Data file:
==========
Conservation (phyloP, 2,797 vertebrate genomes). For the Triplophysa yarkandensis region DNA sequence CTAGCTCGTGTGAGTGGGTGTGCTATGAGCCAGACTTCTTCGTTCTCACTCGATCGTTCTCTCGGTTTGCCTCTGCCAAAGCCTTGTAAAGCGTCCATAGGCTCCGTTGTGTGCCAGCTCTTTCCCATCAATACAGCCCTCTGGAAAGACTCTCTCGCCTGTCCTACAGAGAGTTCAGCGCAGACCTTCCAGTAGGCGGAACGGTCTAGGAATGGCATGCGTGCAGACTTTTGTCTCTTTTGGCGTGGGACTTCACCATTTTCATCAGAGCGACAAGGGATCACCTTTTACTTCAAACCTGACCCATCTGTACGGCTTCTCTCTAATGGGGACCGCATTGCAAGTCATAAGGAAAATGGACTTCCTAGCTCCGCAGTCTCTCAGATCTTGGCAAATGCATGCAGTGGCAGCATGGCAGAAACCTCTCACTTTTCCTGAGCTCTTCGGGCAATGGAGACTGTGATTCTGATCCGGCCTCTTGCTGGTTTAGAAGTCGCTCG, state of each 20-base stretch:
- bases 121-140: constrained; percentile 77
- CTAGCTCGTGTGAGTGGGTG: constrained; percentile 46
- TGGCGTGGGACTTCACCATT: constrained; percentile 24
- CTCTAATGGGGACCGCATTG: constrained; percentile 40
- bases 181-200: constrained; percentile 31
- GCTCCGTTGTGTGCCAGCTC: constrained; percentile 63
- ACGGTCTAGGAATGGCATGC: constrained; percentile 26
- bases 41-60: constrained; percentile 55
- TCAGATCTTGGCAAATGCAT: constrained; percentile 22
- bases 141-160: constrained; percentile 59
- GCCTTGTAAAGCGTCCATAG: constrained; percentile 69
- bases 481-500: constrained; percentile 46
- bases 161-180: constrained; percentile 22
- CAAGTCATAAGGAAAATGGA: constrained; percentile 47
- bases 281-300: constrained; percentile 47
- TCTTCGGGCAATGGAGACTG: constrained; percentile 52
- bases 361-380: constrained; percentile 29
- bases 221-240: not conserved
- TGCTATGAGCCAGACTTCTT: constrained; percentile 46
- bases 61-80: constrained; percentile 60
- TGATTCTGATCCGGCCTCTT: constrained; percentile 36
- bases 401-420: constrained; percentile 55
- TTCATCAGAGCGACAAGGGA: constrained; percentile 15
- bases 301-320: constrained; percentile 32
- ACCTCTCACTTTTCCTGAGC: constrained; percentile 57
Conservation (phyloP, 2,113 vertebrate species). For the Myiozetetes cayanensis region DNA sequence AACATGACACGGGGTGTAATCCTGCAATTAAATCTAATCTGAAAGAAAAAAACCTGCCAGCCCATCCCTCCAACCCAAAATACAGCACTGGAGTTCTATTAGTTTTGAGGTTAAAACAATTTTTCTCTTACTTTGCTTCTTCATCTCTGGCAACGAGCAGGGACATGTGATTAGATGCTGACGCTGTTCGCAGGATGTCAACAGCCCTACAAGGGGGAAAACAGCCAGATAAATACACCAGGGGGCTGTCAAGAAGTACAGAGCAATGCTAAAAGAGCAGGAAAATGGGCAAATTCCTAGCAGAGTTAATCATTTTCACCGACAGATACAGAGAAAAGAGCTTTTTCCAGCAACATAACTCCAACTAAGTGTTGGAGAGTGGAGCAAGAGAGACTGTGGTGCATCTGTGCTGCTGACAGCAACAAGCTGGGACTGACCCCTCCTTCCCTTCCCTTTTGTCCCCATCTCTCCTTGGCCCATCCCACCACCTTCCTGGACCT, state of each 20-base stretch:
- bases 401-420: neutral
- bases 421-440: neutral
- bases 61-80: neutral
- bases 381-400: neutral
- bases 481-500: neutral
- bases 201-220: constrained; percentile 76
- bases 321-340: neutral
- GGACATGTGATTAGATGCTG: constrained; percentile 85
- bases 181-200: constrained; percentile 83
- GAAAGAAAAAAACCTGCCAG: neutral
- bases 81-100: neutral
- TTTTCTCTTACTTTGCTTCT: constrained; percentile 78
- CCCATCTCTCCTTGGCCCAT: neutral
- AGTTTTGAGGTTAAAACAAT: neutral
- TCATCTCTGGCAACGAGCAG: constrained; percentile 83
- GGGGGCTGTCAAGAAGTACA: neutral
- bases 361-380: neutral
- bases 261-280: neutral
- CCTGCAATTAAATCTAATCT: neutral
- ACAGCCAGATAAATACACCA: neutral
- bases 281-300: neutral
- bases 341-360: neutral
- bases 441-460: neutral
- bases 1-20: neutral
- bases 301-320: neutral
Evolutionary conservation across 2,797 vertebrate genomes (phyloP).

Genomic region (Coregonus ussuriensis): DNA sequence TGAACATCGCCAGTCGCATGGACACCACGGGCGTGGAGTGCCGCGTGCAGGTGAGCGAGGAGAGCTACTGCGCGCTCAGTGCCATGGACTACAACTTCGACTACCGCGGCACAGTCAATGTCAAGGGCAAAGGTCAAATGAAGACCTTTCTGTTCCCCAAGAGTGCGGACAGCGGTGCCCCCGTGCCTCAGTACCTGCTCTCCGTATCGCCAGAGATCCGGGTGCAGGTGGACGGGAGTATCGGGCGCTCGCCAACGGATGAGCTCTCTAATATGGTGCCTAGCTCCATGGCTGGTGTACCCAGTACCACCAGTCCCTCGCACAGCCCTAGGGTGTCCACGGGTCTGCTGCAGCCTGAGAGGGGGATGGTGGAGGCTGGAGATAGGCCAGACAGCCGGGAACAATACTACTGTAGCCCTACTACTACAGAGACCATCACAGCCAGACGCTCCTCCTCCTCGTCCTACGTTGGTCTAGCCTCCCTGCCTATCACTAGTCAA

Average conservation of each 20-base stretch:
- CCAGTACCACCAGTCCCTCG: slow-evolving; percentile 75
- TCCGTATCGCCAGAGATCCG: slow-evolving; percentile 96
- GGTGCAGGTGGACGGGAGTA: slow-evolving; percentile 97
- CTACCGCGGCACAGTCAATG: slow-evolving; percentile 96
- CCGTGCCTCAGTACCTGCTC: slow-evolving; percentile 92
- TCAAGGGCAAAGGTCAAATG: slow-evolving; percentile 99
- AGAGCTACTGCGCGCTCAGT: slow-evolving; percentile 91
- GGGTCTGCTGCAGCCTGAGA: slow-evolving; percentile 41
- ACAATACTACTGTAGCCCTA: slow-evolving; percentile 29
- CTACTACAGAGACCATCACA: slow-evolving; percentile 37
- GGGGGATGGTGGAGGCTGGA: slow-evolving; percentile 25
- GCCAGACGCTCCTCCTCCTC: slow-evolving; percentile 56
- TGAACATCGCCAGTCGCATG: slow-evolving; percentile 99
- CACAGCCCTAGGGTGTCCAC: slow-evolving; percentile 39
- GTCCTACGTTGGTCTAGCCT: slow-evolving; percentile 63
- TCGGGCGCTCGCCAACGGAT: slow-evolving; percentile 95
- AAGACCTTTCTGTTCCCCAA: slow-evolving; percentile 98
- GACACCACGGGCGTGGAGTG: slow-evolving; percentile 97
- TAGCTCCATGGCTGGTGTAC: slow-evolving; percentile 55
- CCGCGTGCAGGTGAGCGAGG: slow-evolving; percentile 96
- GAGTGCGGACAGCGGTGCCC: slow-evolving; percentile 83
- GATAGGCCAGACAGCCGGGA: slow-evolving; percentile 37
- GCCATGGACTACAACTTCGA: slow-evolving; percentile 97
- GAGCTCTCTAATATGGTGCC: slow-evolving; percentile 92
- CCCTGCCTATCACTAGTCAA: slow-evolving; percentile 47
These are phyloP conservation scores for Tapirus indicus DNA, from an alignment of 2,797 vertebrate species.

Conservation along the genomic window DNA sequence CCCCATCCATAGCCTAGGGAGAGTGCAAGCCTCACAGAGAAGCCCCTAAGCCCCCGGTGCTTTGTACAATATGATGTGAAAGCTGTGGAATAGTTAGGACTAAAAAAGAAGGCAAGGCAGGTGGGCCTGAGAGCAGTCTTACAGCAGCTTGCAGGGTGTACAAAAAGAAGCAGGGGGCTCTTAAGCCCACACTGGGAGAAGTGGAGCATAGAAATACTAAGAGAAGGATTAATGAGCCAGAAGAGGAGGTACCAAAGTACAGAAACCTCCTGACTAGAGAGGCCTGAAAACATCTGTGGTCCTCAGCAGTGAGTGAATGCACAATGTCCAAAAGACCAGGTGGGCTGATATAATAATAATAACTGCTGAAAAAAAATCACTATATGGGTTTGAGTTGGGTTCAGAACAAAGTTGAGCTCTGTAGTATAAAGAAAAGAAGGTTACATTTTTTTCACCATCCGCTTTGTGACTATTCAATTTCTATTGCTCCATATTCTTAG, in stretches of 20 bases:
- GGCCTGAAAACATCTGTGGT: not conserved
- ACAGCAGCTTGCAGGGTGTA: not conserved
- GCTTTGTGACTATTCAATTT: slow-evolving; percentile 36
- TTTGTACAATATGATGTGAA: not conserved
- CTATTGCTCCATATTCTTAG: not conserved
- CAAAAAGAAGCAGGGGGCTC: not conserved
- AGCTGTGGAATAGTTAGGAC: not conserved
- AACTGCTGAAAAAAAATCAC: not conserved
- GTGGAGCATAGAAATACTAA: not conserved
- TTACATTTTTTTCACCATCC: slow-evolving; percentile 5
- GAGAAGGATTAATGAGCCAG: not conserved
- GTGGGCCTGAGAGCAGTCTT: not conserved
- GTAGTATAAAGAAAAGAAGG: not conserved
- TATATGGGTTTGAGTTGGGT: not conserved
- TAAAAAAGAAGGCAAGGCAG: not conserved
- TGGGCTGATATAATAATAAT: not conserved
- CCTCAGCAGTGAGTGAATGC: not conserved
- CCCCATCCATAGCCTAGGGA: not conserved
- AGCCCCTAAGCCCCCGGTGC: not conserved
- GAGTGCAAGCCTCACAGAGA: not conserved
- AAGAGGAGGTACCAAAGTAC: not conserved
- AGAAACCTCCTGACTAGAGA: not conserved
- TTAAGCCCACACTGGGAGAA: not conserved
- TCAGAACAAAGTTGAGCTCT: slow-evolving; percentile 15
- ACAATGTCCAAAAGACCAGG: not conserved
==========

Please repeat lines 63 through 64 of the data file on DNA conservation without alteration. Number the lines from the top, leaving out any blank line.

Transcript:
- GGGTCTGCTGCAGCCTGAGA: slow-evolving; percentile 41
- ACAATACTACTGTAGCCCTA: slow-evolving; percentile 29